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"All Quiet on the Western Front Banned in Nazi Germany" Topic


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Personal logo Nashville Supporting Member of TMP05 Oct 2016 6:51 a.m. PST

All Quiet on the Western Front by Erich Maria Remarque — Banned in Nazi Germany

Erich Maria Remarque's famous anti-war book about the grinding, brutal fighting in the WWI trenches was a bit too realistic for Hitler. The Nazis banned the book for allegedly denigrating the German war effort and for being a "degenerate book." Fascists tossed All Quiet on the Western Front into some of their earliest book bonfires.

Remarque, himself a veteran of WWI, had to flee Germany, but his sister stayed behind. In 1943, the Nazis arrested her and said, "Your brother is unfortunately beyond our reach — you, however, will not escape us." They beheaded her for "undermining morale."

Not content with taking her head off, Berlin added a particularly vicious twist by billing the expatriate author 90 marks for the executioner's trouble.

The author never said or wrote much about Elfriede, even his diaries. But years later, Erich Remarque dedicated his novel about life in a concentration camp, Spark of Life, to his late sister. Today, there's a street named for Elfriede in the Remarques' native Osnabruck.

Remarque lived to the age of 72. His book on the destructiveness and senselessness of war lives on still.

Personal logo Great War Ace Supporting Member of TMP05 Oct 2016 9:05 a.m. PST

Okay. What prompted that? Interesting, however enigmatic…………….

zoneofcontrol Inactive Member05 Oct 2016 3:30 p.m. PST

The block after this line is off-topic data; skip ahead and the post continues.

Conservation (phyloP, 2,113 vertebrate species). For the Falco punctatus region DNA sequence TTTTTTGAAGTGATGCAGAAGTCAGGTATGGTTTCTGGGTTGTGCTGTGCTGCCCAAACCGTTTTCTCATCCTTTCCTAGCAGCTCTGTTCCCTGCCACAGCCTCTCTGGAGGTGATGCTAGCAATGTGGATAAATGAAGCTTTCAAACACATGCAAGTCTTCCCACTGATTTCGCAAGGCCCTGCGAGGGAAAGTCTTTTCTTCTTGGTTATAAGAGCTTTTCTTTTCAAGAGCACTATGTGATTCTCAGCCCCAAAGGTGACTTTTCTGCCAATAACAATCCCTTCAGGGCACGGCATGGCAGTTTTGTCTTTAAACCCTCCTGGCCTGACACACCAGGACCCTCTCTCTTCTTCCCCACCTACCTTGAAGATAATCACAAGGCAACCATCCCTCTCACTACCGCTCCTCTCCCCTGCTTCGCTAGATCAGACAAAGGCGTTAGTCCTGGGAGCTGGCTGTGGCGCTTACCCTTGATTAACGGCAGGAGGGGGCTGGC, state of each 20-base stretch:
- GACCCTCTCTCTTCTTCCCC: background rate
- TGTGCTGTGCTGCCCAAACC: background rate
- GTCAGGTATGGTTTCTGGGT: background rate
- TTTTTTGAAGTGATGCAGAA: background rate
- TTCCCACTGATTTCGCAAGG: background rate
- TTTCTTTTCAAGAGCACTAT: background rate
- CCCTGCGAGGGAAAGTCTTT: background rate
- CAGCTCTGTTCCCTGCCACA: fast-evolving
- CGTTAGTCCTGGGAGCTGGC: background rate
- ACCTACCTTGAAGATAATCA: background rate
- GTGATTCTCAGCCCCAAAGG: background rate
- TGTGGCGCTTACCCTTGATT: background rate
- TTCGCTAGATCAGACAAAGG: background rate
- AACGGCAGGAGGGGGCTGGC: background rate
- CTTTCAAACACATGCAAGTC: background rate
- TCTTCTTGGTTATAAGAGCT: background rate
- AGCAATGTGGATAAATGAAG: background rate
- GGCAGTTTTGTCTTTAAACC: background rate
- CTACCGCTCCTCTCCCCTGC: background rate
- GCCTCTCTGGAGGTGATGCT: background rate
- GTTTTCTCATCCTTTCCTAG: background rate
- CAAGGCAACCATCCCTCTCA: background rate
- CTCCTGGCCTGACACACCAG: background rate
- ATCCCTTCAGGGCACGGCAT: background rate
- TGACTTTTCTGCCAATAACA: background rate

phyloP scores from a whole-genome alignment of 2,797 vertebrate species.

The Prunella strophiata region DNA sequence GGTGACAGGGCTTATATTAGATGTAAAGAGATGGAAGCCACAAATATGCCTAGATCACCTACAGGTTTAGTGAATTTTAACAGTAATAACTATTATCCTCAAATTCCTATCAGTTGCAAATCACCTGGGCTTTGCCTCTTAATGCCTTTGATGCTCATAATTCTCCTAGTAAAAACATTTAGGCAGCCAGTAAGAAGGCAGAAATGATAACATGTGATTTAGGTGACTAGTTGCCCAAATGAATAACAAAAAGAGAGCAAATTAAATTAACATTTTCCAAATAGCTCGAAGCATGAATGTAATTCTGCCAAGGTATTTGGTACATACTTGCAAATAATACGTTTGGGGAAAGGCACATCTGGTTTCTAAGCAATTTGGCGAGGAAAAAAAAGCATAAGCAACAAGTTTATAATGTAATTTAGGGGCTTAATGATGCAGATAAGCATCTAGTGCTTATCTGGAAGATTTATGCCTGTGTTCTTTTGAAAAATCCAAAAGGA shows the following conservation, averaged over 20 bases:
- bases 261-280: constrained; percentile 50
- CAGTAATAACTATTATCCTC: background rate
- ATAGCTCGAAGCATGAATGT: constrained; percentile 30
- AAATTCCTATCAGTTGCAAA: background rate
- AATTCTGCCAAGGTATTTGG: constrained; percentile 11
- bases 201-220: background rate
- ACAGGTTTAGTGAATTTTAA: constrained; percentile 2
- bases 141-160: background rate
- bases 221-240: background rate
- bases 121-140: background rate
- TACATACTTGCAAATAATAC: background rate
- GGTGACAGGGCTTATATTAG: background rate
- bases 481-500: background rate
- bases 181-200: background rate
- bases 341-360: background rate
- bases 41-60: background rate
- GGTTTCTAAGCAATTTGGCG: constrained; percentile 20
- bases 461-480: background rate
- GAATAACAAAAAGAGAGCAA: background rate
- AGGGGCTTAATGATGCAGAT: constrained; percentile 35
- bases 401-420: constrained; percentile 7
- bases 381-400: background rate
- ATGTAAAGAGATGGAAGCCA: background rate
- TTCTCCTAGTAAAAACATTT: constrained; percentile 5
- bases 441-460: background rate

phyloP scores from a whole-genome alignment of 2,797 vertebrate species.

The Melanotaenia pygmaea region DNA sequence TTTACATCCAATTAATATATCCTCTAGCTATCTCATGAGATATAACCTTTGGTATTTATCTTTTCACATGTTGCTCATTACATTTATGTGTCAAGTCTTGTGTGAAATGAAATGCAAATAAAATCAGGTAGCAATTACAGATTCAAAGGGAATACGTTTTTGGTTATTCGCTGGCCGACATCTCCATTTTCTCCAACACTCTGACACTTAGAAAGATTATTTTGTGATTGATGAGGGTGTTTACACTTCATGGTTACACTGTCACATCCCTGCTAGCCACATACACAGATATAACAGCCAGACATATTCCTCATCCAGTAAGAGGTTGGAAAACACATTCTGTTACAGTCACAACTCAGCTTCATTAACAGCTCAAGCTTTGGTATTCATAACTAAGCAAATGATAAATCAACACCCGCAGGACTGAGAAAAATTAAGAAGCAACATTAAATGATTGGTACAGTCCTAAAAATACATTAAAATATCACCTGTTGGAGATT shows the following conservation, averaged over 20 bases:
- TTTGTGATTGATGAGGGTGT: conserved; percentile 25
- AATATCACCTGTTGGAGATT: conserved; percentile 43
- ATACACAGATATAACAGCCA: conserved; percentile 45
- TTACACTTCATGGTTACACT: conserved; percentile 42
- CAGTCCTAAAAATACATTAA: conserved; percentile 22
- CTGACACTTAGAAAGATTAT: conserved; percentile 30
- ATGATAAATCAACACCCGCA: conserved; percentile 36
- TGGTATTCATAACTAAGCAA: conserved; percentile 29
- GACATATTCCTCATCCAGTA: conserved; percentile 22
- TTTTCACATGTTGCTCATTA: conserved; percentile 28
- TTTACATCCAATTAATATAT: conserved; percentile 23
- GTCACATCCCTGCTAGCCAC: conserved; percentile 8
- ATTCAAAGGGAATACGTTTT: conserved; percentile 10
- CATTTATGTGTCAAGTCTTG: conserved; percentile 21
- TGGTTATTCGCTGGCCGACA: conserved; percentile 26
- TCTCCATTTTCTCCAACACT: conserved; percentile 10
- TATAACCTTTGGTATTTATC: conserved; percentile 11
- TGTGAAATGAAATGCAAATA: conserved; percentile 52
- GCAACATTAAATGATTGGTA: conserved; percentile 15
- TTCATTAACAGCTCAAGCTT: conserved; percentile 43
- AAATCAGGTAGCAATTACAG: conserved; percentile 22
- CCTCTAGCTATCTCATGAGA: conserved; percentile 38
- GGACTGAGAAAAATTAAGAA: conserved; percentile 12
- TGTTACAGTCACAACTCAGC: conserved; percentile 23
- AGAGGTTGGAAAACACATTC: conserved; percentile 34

I never heard that story. Thanks for pointing it out. And yes, I heard that the Nazis did burn a book or two.

Streitax Inactive Member05 Oct 2016 7:17 p.m. PST

Not to mention the bodies.

Personal logo javelin98 Supporting Member of TMP06 Oct 2016 1:56 p.m. PST

Interesting that one of the best accounts of WWI was "Storm of Steel" by Ernst Jünger, who not only wasn't banned but became the commander of occupied Paris. His book was non-fiction and was not a critique of the war, which might explain why he was received so differently.

B6GOBOS Inactive Member07 Oct 2016 4:57 a.m. PST

Thank you for sharing this. I did not know the book was banned or about the fate of his sister. Yet another crime on the Nazi hands.

KTravlos Supporting Member of TMP07 Oct 2016 7:40 a.m. PST

Technically Junger was not commander of occupied Paris. Simply part of the administrative force. He was resposnible for executing German deserters. Despite his anti-nazi sentiments, he did serve the Wermacht in WWII until dismissed in 1944.

Remarque was much more radical in general than Junger(who stopped after 1934 to ofently openly show his disdain for the Nazis as he had in 1927-1933).

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